Agaju Madugba, Katsina
Gunmen suspected to be bandits on Friday night attacked two communities in Batsari local government area of Katsina State reportedly killing a total of about 33 residents.
When the Commissioner of Police, Sanusi Buba, led a team of security personnel to the area on Saturday, Tsauwa and Dankar communities were virtually deserted following the attack as some of the residents buried their dead.
One of the surviving residents, Salisu Lawal, told reporters that no fewer than 23 villagers were slaughtered at Tsauwa village with additional 10 residents murdered at the neighbouring Dankar village in the course of the attacks.
The police commissioner who confirmed the killing of 21 villagers from the two communities said that he was saddened by the development.
The latest attacks may be an indication that dialogues which the state government had with the bandits late last year may have collapsed.
According to statistics from the coalition of civil society organisations in Katsina, bandits and kidnappers launched a total of 26 attacks on communities and individuals between December 2019 and January 5, 2020, alone.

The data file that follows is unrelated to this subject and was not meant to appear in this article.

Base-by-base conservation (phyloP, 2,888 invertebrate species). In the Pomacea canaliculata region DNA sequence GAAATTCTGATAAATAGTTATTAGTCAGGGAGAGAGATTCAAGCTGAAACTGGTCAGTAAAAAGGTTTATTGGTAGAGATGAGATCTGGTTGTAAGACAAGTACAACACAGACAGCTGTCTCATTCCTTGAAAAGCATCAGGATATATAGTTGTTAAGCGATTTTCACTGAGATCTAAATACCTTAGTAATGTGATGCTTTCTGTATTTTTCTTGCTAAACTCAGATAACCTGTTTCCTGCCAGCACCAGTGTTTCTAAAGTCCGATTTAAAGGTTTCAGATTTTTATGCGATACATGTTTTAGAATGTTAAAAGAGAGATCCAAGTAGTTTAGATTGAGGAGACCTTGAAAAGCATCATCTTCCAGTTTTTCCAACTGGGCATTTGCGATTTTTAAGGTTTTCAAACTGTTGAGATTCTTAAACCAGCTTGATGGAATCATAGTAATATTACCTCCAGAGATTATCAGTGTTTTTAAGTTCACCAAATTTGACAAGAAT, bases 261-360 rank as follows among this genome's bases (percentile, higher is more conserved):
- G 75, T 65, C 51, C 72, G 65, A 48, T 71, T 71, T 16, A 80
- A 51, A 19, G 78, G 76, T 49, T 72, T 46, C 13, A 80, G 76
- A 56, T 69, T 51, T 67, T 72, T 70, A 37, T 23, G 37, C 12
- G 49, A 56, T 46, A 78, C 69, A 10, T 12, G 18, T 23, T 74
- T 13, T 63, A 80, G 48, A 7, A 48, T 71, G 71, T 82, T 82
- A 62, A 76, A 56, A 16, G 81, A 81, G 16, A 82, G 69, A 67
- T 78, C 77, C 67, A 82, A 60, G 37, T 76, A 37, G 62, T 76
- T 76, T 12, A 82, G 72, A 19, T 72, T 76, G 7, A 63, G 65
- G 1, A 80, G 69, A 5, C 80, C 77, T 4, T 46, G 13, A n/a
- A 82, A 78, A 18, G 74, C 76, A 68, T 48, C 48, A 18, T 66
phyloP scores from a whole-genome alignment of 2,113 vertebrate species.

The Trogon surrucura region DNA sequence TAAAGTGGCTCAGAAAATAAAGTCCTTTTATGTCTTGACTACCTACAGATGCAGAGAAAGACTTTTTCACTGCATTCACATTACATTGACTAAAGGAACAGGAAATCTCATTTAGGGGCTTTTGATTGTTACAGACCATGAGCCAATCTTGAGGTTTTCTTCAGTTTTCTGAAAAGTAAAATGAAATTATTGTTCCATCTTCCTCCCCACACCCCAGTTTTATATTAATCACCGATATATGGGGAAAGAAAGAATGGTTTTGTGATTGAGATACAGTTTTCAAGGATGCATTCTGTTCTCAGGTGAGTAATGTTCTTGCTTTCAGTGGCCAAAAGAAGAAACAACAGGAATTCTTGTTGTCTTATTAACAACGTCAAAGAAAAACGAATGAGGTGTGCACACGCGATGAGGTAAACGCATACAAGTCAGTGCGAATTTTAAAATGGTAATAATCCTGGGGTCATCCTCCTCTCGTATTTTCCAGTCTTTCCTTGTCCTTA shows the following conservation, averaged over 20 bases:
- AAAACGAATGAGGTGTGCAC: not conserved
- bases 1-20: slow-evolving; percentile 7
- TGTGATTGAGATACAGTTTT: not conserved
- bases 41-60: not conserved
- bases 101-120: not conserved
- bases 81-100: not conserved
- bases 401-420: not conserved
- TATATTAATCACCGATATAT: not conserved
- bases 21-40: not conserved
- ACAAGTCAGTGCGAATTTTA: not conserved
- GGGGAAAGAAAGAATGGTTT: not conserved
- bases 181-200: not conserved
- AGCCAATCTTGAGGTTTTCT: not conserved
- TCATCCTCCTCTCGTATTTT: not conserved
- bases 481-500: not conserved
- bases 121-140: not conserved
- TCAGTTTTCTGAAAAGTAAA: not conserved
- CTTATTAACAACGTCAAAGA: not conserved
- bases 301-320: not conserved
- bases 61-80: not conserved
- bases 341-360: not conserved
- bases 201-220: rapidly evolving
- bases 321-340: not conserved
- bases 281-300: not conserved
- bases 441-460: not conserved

“In the process, they tended to have expanded their operations with incursions into more territories from the initial eight front line local government areas.”
This is in spite of efforts by the government to curtail the activities of the bandits even as an embattled Governor Aminu Bello Masari last August embraced all odds, went deep into the various forest locations in parts of the state in a bid to woo the criminals into surrendering their arms and adopt the peace dialogue.
The initiative might not have yielded the expected results, for according to a report by the civil society groups, “the dialogue done with the bandits, initiated in good faith, became efficient for a while because it was neither professional nor built on any defined framework.”
But Masari insists that the cease-fire agreement he had with the bandits remains valid explaining however that, “not all those living in the forests embraced the peace process. Those that didn’t join, who are not more than 10 to 15 per cent, are still holding onto their weapons and are leaders in the forest. If you say those who embraced the peace should hand over their arms, the other groups still holding unto their arms may kill them or force them to go back into banditry. What those 10 to 15 per cent group want is for the repentant bandits to come back and continue with them. The only way they can protect themselves is by holding onto their weapons.”